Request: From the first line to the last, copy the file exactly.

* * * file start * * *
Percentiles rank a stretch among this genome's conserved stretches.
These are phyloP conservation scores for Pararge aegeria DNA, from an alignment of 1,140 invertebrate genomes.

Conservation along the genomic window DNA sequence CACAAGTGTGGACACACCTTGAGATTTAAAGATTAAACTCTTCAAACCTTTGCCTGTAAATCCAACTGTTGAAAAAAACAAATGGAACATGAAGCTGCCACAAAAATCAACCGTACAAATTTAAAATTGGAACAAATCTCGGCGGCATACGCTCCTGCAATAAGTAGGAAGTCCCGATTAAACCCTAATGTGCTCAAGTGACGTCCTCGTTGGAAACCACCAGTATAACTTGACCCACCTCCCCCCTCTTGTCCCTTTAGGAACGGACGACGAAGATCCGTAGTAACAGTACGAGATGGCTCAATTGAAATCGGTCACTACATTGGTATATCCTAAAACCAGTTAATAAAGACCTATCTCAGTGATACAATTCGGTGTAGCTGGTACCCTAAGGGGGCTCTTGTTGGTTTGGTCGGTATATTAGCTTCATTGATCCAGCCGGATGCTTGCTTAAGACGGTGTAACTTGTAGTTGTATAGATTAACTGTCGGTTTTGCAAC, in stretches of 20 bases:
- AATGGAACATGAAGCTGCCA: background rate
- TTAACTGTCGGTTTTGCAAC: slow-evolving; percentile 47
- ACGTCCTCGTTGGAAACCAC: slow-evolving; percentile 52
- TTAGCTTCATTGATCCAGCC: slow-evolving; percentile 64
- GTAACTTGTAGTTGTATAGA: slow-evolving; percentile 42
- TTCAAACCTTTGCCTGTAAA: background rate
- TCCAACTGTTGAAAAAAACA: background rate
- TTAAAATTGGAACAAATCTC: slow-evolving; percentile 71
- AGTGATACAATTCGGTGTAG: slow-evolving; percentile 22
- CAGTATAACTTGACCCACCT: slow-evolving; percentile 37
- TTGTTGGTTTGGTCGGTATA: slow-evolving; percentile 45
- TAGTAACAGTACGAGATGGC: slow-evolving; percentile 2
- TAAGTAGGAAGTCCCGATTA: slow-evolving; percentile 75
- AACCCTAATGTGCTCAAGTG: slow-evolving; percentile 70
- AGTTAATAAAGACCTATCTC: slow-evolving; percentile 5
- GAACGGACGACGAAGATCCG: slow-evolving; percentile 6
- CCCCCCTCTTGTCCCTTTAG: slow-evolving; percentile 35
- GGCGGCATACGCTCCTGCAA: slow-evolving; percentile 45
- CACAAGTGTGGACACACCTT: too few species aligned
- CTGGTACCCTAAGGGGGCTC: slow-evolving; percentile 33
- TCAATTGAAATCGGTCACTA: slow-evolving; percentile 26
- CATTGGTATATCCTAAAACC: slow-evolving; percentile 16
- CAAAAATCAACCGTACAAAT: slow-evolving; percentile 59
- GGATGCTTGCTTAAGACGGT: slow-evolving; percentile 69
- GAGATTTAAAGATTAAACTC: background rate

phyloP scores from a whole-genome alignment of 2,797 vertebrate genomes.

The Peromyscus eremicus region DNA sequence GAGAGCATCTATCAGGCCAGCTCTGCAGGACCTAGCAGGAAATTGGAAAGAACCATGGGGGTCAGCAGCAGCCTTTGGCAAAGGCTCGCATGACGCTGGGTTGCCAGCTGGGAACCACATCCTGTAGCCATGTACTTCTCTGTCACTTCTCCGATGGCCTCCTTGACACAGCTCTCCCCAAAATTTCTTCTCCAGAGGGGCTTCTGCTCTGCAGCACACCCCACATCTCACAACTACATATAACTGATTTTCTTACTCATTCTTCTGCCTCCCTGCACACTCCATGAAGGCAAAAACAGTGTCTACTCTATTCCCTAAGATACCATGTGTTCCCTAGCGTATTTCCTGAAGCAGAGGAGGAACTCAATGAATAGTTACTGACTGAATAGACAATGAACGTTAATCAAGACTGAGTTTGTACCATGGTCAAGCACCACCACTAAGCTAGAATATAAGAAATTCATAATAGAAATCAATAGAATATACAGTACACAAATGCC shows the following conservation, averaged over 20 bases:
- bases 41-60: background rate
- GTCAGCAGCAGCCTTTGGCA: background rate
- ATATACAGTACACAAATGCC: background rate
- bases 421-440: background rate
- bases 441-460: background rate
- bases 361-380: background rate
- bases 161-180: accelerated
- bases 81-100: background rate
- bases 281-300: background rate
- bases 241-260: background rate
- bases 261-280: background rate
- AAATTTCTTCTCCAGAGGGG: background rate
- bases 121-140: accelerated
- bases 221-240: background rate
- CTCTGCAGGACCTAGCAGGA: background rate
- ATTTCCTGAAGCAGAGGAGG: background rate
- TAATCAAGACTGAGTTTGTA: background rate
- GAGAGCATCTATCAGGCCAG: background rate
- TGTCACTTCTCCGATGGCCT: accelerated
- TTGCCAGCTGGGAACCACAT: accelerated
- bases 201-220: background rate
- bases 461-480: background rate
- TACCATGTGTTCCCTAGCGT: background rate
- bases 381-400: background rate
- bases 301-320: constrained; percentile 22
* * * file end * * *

Percentiles rank a stretch among this genome's conserved stretches.
These are phyloP conservation scores for Pararge aegeria DNA, from an alignment of 1,140 invertebrate genomes.

Conservation along the genomic window DNA sequence CACAAGTGTGGACACACCTTGAGATTTAAAGATTAAACTCTTCAAACCTTTGCCTGTAAATCCAACTGTTGAAAAAAACAAATGGAACATGAAGCTGCCACAAAAATCAACCGTACAAATTTAAAATTGGAACAAATCTCGGCGGCATACGCTCCTGCAATAAGTAGGAAGTCCCGATTAAACCCTAATGTGCTCAAGTGACGTCCTCGTTGGAAACCACCAGTATAACTTGACCCACCTCCCCCCTCTTGTCCCTTTAGGAACGGACGACGAAGATCCGTAGTAACAGTACGAGATGGCTCAATTGAAATCGGTCACTACATTGGTATATCCTAAAACCAGTTAATAAAGACCTATCTCAGTGATACAATTCGGTGTAGCTGGTACCCTAAGGGGGCTCTTGTTGGTTTGGTCGGTATATTAGCTTCATTGATCCAGCCGGATGCTTGCTTAAGACGGTGTAACTTGTAGTTGTATAGATTAACTGTCGGTTTTGCAAC, in stretches of 20 bases:
- AATGGAACATGAAGCTGCCA: background rate
- TTAACTGTCGGTTTTGCAAC: slow-evolving; percentile 47
- ACGTCCTCGTTGGAAACCAC: slow-evolving; percentile 52
- TTAGCTTCATTGATCCAGCC: slow-evolving; percentile 64
- GTAACTTGTAGTTGTATAGA: slow-evolving; percentile 42
- TTCAAACCTTTGCCTGTAAA: background rate
- TCCAACTGTTGAAAAAAACA: background rate
- TTAAAATTGGAACAAATCTC: slow-evolving; percentile 71
- AGTGATACAATTCGGTGTAG: slow-evolving; percentile 22
- CAGTATAACTTGACCCACCT: slow-evolving; percentile 37
- TTGTTGGTTTGGTCGGTATA: slow-evolving; percentile 45
- TAGTAACAGTACGAGATGGC: slow-evolving; percentile 2
- TAAGTAGGAAGTCCCGATTA: slow-evolving; percentile 75
- AACCCTAATGTGCTCAAGTG: slow-evolving; percentile 70
- AGTTAATAAAGACCTATCTC: slow-evolving; percentile 5
- GAACGGACGACGAAGATCCG: slow-evolving; percentile 6
- CCCCCCTCTTGTCCCTTTAG: slow-evolving; percentile 35
- GGCGGCATACGCTCCTGCAA: slow-evolving; percentile 45
- CACAAGTGTGGACACACCTT: too few species aligned
- CTGGTACCCTAAGGGGGCTC: slow-evolving; percentile 33
- TCAATTGAAATCGGTCACTA: slow-evolving; percentile 26
- CATTGGTATATCCTAAAACC: slow-evolving; percentile 16
- CAAAAATCAACCGTACAAAT: slow-evolving; percentile 59
- GGATGCTTGCTTAAGACGGT: slow-evolving; percentile 69
- GAGATTTAAAGATTAAACTC: background rate

phyloP scores from a whole-genome alignment of 2,797 vertebrate genomes.

The Peromyscus eremicus region DNA sequence GAGAGCATCTATCAGGCCAGCTCTGCAGGACCTAGCAGGAAATTGGAAAGAACCATGGGGGTCAGCAGCAGCCTTTGGCAAAGGCTCGCATGACGCTGGGTTGCCAGCTGGGAACCACATCCTGTAGCCATGTACTTCTCTGTCACTTCTCCGATGGCCTCCTTGACACAGCTCTCCCCAAAATTTCTTCTCCAGAGGGGCTTCTGCTCTGCAGCACACCCCACATCTCACAACTACATATAACTGATTTTCTTACTCATTCTTCTGCCTCCCTGCACACTCCATGAAGGCAAAAACAGTGTCTACTCTATTCCCTAAGATACCATGTGTTCCCTAGCGTATTTCCTGAAGCAGAGGAGGAACTCAATGAATAGTTACTGACTGAATAGACAATGAACGTTAATCAAGACTGAGTTTGTACCATGGTCAAGCACCACCACTAAGCTAGAATATAAGAAATTCATAATAGAAATCAATAGAATATACAGTACACAAATGCC shows the following conservation, averaged over 20 bases:
- bases 41-60: background rate
- GTCAGCAGCAGCCTTTGGCA: background rate
- ATATACAGTACACAAATGCC: background rate
- bases 421-440: background rate
- bases 441-460: background rate
- bases 361-380: background rate
- bases 161-180: accelerated
- bases 81-100: background rate
- bases 281-300: background rate
- bases 241-260: background rate
- bases 261-280: background rate
- AAATTTCTTCTCCAGAGGGG: background rate
- bases 121-140: accelerated
- bases 221-240: background rate
- CTCTGCAGGACCTAGCAGGA: background rate
- ATTTCCTGAAGCAGAGGAGG: background rate
- TAATCAAGACTGAGTTTGTA: background rate
- GAGAGCATCTATCAGGCCAG: background rate
- TGTCACTTCTCCGATGGCCT: accelerated
- TTGCCAGCTGGGAACCACAT: accelerated
- bases 201-220: background rate
- bases 461-480: background rate
- TACCATGTGTTCCCTAGCGT: background rate
- bases 381-400: background rate
- bases 301-320: constrained; percentile 22